Another month has gone by, so it is time for me to write another editorial. Welcome to the 174th
issue of Aphelion! First off, I'd like to congratulate John Rose for
becoming the new Flash Editor for the contests in the Aphelion Forums.
He is stepping into some big shoes, but I'm sure that he's up to the
task! Thank you, John!
As for myself, in a couple of weeks I'll be headed out to
Chattanooga, TN for LibertyCon 26. The convention has me scheduled to
be on several panel discussions, as well as sitting at an autograph
table at least an hour per day. Two of the panels I'll be part of are
steampunk-themed, the third is on electronic publishing. I'll also be
meeting up with at least one Aphelion writer, Darren J Rout, with whom
I had a blast last year at LibertyCon 25. Darren said that I came out
with the best introductory line he'd ever heard. ìDJ Rout? Hello, I'm
your Publisher...î Sean Sullivan, owner and operator of the Larry Niven
IRC chat room will also be there. William and Cindy MacLeod, con chairs
of AnachroCon will be there, as will Stephanie Osborn, Michael Z.
Williamson, John Ringo, James Ward, and a host of others. The
convention guest list is huge, so there will be lots of old friends
among the Pro writers and attendees.
You might be wondering if going to conventions is a necessary thing
for new writers. I would say that no, it isn't necessary, but it is
fun, and it can be useful to get one's name and face in front of
readers and publishers. Last year, because I was on a panel on
e-publishing with several pro publishers and writers, I was invited to
submit a story for a future Heroes In Hell anthology by Janet Morris,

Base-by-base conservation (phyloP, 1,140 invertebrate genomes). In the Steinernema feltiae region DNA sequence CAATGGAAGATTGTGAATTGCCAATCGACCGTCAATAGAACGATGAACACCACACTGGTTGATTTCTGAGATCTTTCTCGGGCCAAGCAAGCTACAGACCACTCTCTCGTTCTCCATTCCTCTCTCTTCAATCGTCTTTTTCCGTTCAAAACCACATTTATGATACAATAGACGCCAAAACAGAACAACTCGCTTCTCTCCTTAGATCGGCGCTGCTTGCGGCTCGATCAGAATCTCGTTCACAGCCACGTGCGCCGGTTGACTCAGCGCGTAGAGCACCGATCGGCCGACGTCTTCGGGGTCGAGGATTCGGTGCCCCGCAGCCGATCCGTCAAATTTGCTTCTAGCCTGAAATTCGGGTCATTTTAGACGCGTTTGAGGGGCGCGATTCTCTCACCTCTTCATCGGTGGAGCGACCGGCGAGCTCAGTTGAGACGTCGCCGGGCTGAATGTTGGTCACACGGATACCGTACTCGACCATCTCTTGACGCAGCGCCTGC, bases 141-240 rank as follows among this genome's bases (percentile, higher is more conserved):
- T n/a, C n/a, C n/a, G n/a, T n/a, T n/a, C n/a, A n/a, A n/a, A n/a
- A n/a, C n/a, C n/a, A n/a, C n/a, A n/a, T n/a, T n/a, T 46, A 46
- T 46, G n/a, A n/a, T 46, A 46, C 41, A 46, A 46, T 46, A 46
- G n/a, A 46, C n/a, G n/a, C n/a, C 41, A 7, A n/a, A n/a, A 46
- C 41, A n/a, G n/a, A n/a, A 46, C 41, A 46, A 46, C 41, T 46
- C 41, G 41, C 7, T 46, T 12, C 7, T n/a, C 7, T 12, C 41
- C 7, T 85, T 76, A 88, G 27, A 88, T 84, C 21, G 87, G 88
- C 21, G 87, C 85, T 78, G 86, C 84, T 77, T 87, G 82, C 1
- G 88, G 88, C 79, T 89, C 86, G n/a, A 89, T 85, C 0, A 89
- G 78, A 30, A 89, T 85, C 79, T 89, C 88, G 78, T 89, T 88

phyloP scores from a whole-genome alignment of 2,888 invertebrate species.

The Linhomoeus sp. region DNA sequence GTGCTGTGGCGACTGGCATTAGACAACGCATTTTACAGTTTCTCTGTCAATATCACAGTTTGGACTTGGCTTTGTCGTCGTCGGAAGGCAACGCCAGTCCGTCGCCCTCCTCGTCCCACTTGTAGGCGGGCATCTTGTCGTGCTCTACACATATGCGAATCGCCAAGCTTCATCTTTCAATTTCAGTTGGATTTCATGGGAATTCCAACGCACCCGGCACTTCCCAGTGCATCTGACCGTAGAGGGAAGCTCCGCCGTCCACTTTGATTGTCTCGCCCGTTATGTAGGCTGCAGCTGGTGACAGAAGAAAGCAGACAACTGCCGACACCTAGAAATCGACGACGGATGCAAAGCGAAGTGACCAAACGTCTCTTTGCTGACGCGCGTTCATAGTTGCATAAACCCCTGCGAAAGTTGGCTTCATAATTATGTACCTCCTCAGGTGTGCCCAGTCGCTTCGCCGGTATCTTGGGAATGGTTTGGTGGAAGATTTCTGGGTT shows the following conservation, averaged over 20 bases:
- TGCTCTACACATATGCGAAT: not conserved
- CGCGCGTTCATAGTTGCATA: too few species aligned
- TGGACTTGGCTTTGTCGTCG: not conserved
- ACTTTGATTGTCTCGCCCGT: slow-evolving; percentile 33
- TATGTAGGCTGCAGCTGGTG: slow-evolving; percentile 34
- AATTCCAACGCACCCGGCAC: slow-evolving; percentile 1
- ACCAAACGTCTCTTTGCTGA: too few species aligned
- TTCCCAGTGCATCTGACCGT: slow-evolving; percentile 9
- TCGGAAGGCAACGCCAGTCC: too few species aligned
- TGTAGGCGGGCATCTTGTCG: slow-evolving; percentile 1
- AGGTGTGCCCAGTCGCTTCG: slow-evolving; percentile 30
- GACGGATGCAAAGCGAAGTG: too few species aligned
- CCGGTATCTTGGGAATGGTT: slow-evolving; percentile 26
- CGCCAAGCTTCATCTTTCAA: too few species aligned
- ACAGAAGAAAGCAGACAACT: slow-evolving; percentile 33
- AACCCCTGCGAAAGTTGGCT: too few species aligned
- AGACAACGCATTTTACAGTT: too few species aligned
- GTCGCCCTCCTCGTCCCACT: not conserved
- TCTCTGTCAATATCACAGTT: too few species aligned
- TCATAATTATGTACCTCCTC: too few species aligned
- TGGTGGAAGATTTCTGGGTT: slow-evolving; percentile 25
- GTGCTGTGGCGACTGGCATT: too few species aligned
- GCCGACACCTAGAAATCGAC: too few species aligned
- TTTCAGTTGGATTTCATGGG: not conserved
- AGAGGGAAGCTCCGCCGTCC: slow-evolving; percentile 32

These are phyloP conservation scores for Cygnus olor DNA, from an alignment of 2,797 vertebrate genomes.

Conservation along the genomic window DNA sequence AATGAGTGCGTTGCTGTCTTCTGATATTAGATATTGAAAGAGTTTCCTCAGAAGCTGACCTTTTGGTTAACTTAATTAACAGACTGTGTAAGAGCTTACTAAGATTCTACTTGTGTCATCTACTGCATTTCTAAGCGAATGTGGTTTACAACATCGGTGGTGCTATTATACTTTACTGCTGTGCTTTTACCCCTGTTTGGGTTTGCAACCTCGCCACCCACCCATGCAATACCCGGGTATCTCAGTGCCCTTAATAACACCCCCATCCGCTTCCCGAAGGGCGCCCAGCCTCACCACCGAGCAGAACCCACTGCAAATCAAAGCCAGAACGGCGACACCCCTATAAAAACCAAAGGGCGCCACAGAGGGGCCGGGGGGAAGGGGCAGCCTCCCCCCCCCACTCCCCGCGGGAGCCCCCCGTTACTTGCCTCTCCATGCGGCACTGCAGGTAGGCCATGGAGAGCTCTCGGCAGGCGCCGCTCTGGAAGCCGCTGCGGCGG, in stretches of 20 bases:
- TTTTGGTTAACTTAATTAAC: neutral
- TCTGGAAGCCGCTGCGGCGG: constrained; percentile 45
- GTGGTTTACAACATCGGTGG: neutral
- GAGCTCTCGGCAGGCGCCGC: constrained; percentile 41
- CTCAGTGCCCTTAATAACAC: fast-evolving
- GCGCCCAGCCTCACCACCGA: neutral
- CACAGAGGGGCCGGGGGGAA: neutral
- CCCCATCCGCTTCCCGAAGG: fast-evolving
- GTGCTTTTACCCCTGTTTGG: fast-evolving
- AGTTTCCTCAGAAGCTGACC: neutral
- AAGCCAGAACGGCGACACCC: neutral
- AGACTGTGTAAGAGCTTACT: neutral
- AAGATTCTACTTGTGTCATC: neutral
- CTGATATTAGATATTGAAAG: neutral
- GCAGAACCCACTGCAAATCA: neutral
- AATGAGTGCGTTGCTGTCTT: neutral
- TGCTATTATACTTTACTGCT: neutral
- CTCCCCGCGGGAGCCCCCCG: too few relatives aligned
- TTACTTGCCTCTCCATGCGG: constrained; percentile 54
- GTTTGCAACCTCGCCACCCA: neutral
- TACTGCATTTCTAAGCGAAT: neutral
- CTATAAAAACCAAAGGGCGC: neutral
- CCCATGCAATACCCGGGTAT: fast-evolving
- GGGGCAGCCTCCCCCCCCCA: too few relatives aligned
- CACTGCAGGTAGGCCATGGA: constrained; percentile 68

herself. Sadly, I haven't gotten an idea for a story for the anthology,
so I'll miss out on that. I've been spending a lot of time working on
my submissions of Mare Inebrium to a pro publisher. One whom I have
known for years from going to conventions. Knowing him from cons isn't
any sort of automatic ìinî with the submissions, however. But it does
ease the sheer terror of making submissions. Fear of rejections is
something all writers have to face.
Other things I personally have to face is my fear of crowds and my
stage fright when speaking in public. Going to cons helps with both of
those. Vast, impersonal crowds become friends and family members. Being
on panels forces me to learn to speak to a roomful of people, to think
fast, and to appear to be at ease in a situation that still fills my
stomach with butterflies. It becomes easier to do every time.
Another plus in going to conventions is the chance to get to have
conversations with pro writers and artists whose work I've been
admiring for many years. I'll never forget standing at a restroom sink,
washing my hands, and taking the chance to talk with Ben Bova about
which of his books I admire most, just because he was at the sink next
to me. Or handing Vincent diFate a paperback whose cover art he did,
and talking briefly with him about how much I love his work. Or having
my pronunciation corrected by Jerry Pournell. Or chatting with Larry
Niven about how his Known Space stories influenced my own writing
style. Or finally meeting Jana Oliver in person after having known her
for years from the Casebook: JTR website and chat rooms. Or becoming
good friends with Stephanie Osborn. Or hearing Sara Harvey tell me how
much she enjoyed the world-building I did for my steampunk stories. Or
having Rich Groller hand me a review copy of ìRogues In Hellî
autographed by every writer who has stories in that anthology. Or being
complimented on my steampunk costume by Sarah Hoyt. Or... Well, you get
Conventions are very social things. Meeting fellow writers, artists,
musicians, and so on. Meeting Aphelion readers and writers is another
perk. Brainstorming ideas for this and that and the other thing with
people whose education is vastly different from my own is a lot of fun.
And having fun is important, in the great scheme of things.
So next month the editorial will be about all the fun I had at
LibertyCon 26. You've been warned, LOL! Now I'll shut up and let you
get to reading...